Thursday, June 19th, 2008

Audible Ajax Episode 27: SproutCore with Charles Jolley

Category: Podcasts, Prototype

SproutCore Photos

On the back of the iPhone 3G news at WWDC, the next biggest thing was the launch of Mobile Me, a compelling user experience to access Apple services using standard Open Web technology.

The application is written using the SproutCore framework, and I got to sit down with Charles Jolley, one of the founders.

We talked about the history of the project, how it differs from other frameworks that are out there, and where they are going. It is interesting that this podcast comes after the 280 North one, as they are both Cocoa inspired.

SproutCore is much more JavaScript focused though, and gives you MVC in the client in a simple and intuitive way. I found it interesting to see how the framework has developed, from its Rails plugin roots, to now (dispel myth: it has no dependency on Rails, just some build files are Ruby).

Charles talks about techniques that they use to give you fast applications (common global event dispatch seems key, and Prototype 2.0 is adding this) and how he feels that compelling rich browser applications will keep pushing the browser vendors to speed up, and shape up!

We have the audio directly available, or you can subscribe to the podcast.

Posted by Dion Almaer at 4:39 pm

3.4 rating from 88 votes


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I can relate on writing JS-heavy, “desktop-like” apps – it’s not easy. I worked on the new Yahoo! Photos (3.0) redesign back in 2006 (see a fun UI demo etc. on the YUI Blog), and we were constantly hitting browser walls, performance challenges and so on. We used event delegation, implemented destructors on our core JS objects (primarily for fighting leaks in IE 6), “progressive loading”, and so on – all elements common to desktop apps.
It was a lot of fun and a great challenge, but it was an uphill battle trying to maintain both an ever-growing “state”, and performance, simultaneously, without a page unload/refresh.
In fact, it was the pandora’s box of trying to maintain a “single-page experience” which I think was the largest learning/takeaway from the whole thing – that being I think it’s a slippery slope.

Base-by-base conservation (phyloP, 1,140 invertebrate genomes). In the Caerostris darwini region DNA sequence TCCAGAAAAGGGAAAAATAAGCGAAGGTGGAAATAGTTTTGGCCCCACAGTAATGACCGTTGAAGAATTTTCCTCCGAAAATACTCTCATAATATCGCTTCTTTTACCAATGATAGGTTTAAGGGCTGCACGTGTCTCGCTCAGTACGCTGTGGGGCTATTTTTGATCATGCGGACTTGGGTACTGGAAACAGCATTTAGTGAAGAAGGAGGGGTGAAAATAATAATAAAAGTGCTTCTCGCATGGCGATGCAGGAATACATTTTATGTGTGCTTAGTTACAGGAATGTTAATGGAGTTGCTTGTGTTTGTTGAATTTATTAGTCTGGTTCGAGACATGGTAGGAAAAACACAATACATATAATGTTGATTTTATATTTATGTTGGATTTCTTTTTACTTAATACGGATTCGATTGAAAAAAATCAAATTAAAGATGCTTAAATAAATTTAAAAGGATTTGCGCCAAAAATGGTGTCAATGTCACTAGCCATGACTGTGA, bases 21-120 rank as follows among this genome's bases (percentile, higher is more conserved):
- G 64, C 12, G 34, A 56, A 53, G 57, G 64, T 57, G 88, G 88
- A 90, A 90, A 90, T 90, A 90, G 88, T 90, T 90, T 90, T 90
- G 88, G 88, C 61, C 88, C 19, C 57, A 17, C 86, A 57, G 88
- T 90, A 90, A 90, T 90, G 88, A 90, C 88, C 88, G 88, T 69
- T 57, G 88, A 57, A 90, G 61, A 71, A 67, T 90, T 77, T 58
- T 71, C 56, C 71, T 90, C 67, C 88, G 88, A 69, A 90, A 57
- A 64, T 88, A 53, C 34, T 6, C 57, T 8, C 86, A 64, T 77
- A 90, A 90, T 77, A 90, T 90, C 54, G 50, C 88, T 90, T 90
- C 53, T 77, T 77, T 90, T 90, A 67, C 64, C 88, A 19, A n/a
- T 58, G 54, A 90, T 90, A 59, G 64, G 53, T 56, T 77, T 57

I’m still not convinced that the browser is ready for the “desktop” world, but we’re certainly closer to the dream now than we were back in 2005.

Comment by Schill — June 19, 2008

While I am quite interested in Sprout, the fact that their only online demo is noticeably buggy isn’t a particularly encouraging fact. Now, while I’m not blaming this on the framework itself, it not a fantastic first impression.

Comment by whyisjasontaken — June 21, 2008

I really like the how Sprout apps run in a modern browser. But they seem to leave behind the concept of unobtrusive javascript in a big way. Concepts like moving style to external style sheets and using semantic html fly out the window as well… So I guess I was hoping for something that output a bit more elegant code.

Comment by AgentG — June 24, 2008

Too bad their stuff doesn’t work *at all* in my browser, IE6.
Not even any error messages, just empty or partly populated pages.

(And no I’m NOT switching to some other browser, they all blow too much to be worth the migration)

Also their webpage seems pretty badly designed.
For example almost all links are scrubbed squeaky clean from everything that makes them look like links, some stay secret even when you mouse over them.

And the XHTML is also broken and bloated, if you have to nit pick (even more) =)

I got it working in FF, but it seems awfully slow and unintuitive to use compared to a normal webpage.

No open in new window/tab,
no back button,
lots of lag in basic things like scrollbars,
right-click makes a left-click too sometimes, etc.

I think all these “desktop app in a browser”-frameworks often seem to wind up combining a lot of the worst from both worlds.

At least in this framework it seems you can select things and apply functionality in the context menu to content. Most other “web page” apps do away with the DOM access completely, killing all the perks with using the browser.

Comment by MatsSvensson — June 26, 2008

This guy is hilarious : it’s been a while since I listen to a tech podcast and got so much laugh !
He is saying that desktop are not waiting for the mail server to reply in order to compose a mail : dude composing a mail from a desktop app does not require talking to a mail server !!

Then he is saying that they have an app ‘internally’ that can render 5000 images in 200 milli seconds (I like the ‘internally’ aka why is it so secret)… OK it’s not really rendering the 5000 images because it’s doing lazy loading/scrolling but then can he explain why the .Mac Web Gallery that is available right now is using a system of batch when there is many many images and why the hell the page take a lot more than 200 milli seconds to appear. If the framework was so powerful and so fast don’t you think that it could have been used on existing apps?

Honestly having such laugh listening to a podcast does not happen often… so I give credits where it’s due… And the dude should apply for working at Microsoft with so much BS/vaporware he is talking about!

I can’t wait for MobileMe to be released and see how really SproutCore behave in real life ! my feeling is MobileMe may be called ImmobileMe

Comment by MacMania — July 2, 2008

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